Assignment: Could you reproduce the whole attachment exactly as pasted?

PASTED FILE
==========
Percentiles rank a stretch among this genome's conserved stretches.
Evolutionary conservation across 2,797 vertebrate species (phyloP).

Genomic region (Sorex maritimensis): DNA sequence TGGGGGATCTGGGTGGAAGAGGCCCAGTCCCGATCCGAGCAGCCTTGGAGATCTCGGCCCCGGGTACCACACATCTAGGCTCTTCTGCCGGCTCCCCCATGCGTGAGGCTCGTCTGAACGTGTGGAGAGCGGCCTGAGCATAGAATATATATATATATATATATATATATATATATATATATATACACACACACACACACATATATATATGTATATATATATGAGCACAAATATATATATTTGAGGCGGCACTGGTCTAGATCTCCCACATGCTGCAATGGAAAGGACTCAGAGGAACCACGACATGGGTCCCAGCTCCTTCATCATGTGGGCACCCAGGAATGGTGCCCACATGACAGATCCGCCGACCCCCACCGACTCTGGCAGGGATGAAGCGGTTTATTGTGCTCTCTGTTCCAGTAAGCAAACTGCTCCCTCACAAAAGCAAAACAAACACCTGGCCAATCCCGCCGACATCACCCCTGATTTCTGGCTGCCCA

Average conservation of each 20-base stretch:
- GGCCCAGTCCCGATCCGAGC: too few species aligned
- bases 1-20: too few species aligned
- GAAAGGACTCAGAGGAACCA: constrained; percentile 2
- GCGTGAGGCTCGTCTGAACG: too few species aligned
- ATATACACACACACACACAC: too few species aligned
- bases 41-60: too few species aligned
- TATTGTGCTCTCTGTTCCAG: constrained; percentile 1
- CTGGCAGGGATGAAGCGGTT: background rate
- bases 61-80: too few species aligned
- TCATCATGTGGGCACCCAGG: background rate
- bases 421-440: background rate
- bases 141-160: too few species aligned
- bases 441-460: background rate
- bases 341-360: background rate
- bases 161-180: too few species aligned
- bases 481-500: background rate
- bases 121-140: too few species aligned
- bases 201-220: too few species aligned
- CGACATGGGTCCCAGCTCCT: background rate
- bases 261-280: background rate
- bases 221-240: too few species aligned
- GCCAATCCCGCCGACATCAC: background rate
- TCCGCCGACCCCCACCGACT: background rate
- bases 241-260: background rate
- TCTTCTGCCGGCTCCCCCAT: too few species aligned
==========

Percentiles rank a stretch among this genome's conserved stretches.
Evolutionary conservation across 2,797 vertebrate species (phyloP).

Genomic region (Sorex maritimensis): DNA sequence TGGGGGATCTGGGTGGAAGAGGCCCAGTCCCGATCCGAGCAGCCTTGGAGATCTCGGCCCCGGGTACCACACATCTAGGCTCTTCTGCCGGCTCCCCCATGCGTGAGGCTCGTCTGAACGTGTGGAGAGCGGCCTGAGCATAGAATATATATATATATATATATATATATATATATATATATATACACACACACACACACATATATATATGTATATATATATGAGCACAAATATATATATTTGAGGCGGCACTGGTCTAGATCTCCCACATGCTGCAATGGAAAGGACTCAGAGGAACCACGACATGGGTCCCAGCTCCTTCATCATGTGGGCACCCAGGAATGGTGCCCACATGACAGATCCGCCGACCCCCACCGACTCTGGCAGGGATGAAGCGGTTTATTGTGCTCTCTGTTCCAGTAAGCAAACTGCTCCCTCACAAAAGCAAAACAAACACCTGGCCAATCCCGCCGACATCACCCCTGATTTCTGGCTGCCCA

Average conservation of each 20-base stretch:
- GGCCCAGTCCCGATCCGAGC: too few species aligned
- bases 1-20: too few species aligned
- GAAAGGACTCAGAGGAACCA: constrained; percentile 2
- GCGTGAGGCTCGTCTGAACG: too few species aligned
- ATATACACACACACACACAC: too few species aligned
- bases 41-60: too few species aligned
- TATTGTGCTCTCTGTTCCAG: constrained; percentile 1
- CTGGCAGGGATGAAGCGGTT: background rate
- bases 61-80: too few species aligned
- TCATCATGTGGGCACCCAGG: background rate
- bases 421-440: background rate
- bases 141-160: too few species aligned
- bases 441-460: background rate
- bases 341-360: background rate
- bases 161-180: too few species aligned
- bases 481-500: background rate
- bases 121-140: too few species aligned
- bases 201-220: too few species aligned
- CGACATGGGTCCCAGCTCCT: background rate
- bases 261-280: background rate
- bases 221-240: too few species aligned
- GCCAATCCCGCCGACATCAC: background rate
- TCCGCCGACCCCCACCGACT: background rate
- bases 241-260: background rate
- TCTTCTGCCGGCTCCCCCAT: too few species aligned